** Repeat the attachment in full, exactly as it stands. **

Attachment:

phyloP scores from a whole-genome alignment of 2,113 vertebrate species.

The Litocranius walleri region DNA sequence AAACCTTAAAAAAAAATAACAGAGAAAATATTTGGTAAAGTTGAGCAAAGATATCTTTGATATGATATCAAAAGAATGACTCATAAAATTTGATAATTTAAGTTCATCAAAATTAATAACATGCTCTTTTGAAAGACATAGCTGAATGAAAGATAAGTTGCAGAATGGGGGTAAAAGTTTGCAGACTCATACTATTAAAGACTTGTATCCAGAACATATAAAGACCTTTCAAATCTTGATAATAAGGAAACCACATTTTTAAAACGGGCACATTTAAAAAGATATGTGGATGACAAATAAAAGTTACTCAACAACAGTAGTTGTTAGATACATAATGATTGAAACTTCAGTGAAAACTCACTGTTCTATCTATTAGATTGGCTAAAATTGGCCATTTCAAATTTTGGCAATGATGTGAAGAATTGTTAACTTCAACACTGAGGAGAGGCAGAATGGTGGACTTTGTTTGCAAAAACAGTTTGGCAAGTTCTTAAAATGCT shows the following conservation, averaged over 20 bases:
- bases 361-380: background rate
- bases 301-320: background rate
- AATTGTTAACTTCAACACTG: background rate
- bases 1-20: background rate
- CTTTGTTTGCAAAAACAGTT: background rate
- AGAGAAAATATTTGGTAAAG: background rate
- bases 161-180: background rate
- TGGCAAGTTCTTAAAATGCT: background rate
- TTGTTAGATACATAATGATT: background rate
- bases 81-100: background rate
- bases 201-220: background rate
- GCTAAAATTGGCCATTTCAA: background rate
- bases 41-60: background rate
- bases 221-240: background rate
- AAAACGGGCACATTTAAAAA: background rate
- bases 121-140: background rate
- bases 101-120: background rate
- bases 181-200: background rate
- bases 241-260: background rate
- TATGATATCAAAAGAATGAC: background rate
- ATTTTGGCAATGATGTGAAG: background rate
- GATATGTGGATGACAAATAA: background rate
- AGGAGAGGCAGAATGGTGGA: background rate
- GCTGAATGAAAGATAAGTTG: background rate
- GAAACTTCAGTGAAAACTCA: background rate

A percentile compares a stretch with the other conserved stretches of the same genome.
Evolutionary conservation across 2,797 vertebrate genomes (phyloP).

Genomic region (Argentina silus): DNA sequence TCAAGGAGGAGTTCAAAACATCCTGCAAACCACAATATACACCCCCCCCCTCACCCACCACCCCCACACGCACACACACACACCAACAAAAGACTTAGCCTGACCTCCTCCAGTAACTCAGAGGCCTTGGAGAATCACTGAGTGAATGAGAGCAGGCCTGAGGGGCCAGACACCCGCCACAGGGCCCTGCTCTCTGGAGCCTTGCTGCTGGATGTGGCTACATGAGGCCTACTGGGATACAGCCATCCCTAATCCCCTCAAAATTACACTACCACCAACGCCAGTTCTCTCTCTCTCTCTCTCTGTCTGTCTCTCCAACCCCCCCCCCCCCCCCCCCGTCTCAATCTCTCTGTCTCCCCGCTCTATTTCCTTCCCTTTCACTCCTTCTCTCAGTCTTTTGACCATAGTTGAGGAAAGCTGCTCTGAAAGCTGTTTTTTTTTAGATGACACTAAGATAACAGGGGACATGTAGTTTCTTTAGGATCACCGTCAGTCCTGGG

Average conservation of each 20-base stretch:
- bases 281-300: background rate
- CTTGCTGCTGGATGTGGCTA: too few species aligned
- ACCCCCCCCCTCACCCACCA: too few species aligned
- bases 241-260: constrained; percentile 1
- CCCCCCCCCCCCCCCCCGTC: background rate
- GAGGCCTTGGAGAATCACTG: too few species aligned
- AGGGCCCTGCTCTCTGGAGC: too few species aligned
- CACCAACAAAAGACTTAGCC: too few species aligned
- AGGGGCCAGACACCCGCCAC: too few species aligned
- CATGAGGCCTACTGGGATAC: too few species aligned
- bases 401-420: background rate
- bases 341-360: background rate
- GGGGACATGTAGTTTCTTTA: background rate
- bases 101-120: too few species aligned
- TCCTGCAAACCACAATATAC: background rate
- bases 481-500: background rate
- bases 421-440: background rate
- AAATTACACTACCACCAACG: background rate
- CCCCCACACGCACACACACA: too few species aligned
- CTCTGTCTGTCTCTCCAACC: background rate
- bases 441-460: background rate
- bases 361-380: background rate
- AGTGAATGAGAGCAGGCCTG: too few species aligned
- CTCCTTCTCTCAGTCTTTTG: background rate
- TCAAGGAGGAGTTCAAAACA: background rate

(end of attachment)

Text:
phyloP scores from a whole-genome alignment of 2,113 vertebrate species.

The Litocranius walleri region DNA sequence AAACCTTAAAAAAAAATAACAGAGAAAATATTTGGTAAAGTTGAGCAAAGATATCTTTGATATGATATCAAAAGAATGACTCATAAAATTTGATAATTTAAGTTCATCAAAATTAATAACATGCTCTTTTGAAAGACATAGCTGAATGAAAGATAAGTTGCAGAATGGGGGTAAAAGTTTGCAGACTCATACTATTAAAGACTTGTATCCAGAACATATAAAGACCTTTCAAATCTTGATAATAAGGAAACCACATTTTTAAAACGGGCACATTTAAAAAGATATGTGGATGACAAATAAAAGTTACTCAACAACAGTAGTTGTTAGATACATAATGATTGAAACTTCAGTGAAAACTCACTGTTCTATCTATTAGATTGGCTAAAATTGGCCATTTCAAATTTTGGCAATGATGTGAAGAATTGTTAACTTCAACACTGAGGAGAGGCAGAATGGTGGACTTTGTTTGCAAAAACAGTTTGGCAAGTTCTTAAAATGCT shows the following conservation, averaged over 20 bases:
- bases 361-380: background rate
- bases 301-320: background rate
- AATTGTTAACTTCAACACTG: background rate
- bases 1-20: background rate
- CTTTGTTTGCAAAAACAGTT: background rate
- AGAGAAAATATTTGGTAAAG: background rate
- bases 161-180: background rate
- TGGCAAGTTCTTAAAATGCT: background rate
- TTGTTAGATACATAATGATT: background rate
- bases 81-100: background rate
- bases 201-220: background rate
- GCTAAAATTGGCCATTTCAA: background rate
- bases 41-60: background rate
- bases 221-240: background rate
- AAAACGGGCACATTTAAAAA: background rate
- bases 121-140: background rate
- bases 101-120: background rate
- bases 181-200: background rate
- bases 241-260: background rate
- TATGATATCAAAAGAATGAC: background rate
- ATTTTGGCAATGATGTGAAG: background rate
- GATATGTGGATGACAAATAA: background rate
- AGGAGAGGCAGAATGGTGGA: background rate
- GCTGAATGAAAGATAAGTTG: background rate
- GAAACTTCAGTGAAAACTCA: background rate

A percentile compares a stretch with the other conserved stretches of the same genome.
Evolutionary conservation across 2,797 vertebrate genomes (phyloP).

Genomic region (Argentina silus): DNA sequence TCAAGGAGGAGTTCAAAACATCCTGCAAACCACAATATACACCCCCCCCCTCACCCACCACCCCCACACGCACACACACACACCAACAAAAGACTTAGCCTGACCTCCTCCAGTAACTCAGAGGCCTTGGAGAATCACTGAGTGAATGAGAGCAGGCCTGAGGGGCCAGACACCCGCCACAGGGCCCTGCTCTCTGGAGCCTTGCTGCTGGATGTGGCTACATGAGGCCTACTGGGATACAGCCATCCCTAATCCCCTCAAAATTACACTACCACCAACGCCAGTTCTCTCTCTCTCTCTCTCTGTCTGTCTCTCCAACCCCCCCCCCCCCCCCCCCGTCTCAATCTCTCTGTCTCCCCGCTCTATTTCCTTCCCTTTCACTCCTTCTCTCAGTCTTTTGACCATAGTTGAGGAAAGCTGCTCTGAAAGCTGTTTTTTTTTAGATGACACTAAGATAACAGGGGACATGTAGTTTCTTTAGGATCACCGTCAGTCCTGGG

Average conservation of each 20-base stretch:
- bases 281-300: background rate
- CTTGCTGCTGGATGTGGCTA: too few species aligned
- ACCCCCCCCCTCACCCACCA: too few species aligned
- bases 241-260: constrained; percentile 1
- CCCCCCCCCCCCCCCCCGTC: background rate
- GAGGCCTTGGAGAATCACTG: too few species aligned
- AGGGCCCTGCTCTCTGGAGC: too few species aligned
- CACCAACAAAAGACTTAGCC: too few species aligned
- AGGGGCCAGACACCCGCCAC: too few species aligned
- CATGAGGCCTACTGGGATAC: too few species aligned
- bases 401-420: background rate
- bases 341-360: background rate
- GGGGACATGTAGTTTCTTTA: background rate
- bases 101-120: too few species aligned
- TCCTGCAAACCACAATATAC: background rate
- bases 481-500: background rate
- bases 421-440: background rate
- AAATTACACTACCACCAACG: background rate
- CCCCCACACGCACACACACA: too few species aligned
- CTCTGTCTGTCTCTCCAACC: background rate
- bases 441-460: background rate
- bases 361-380: background rate
- AGTGAATGAGAGCAGGCCTG: too few species aligned
- CTCCTTCTCTCAGTCTTTTG: background rate
- TCAAGGAGGAGTTCAAAACA: background rate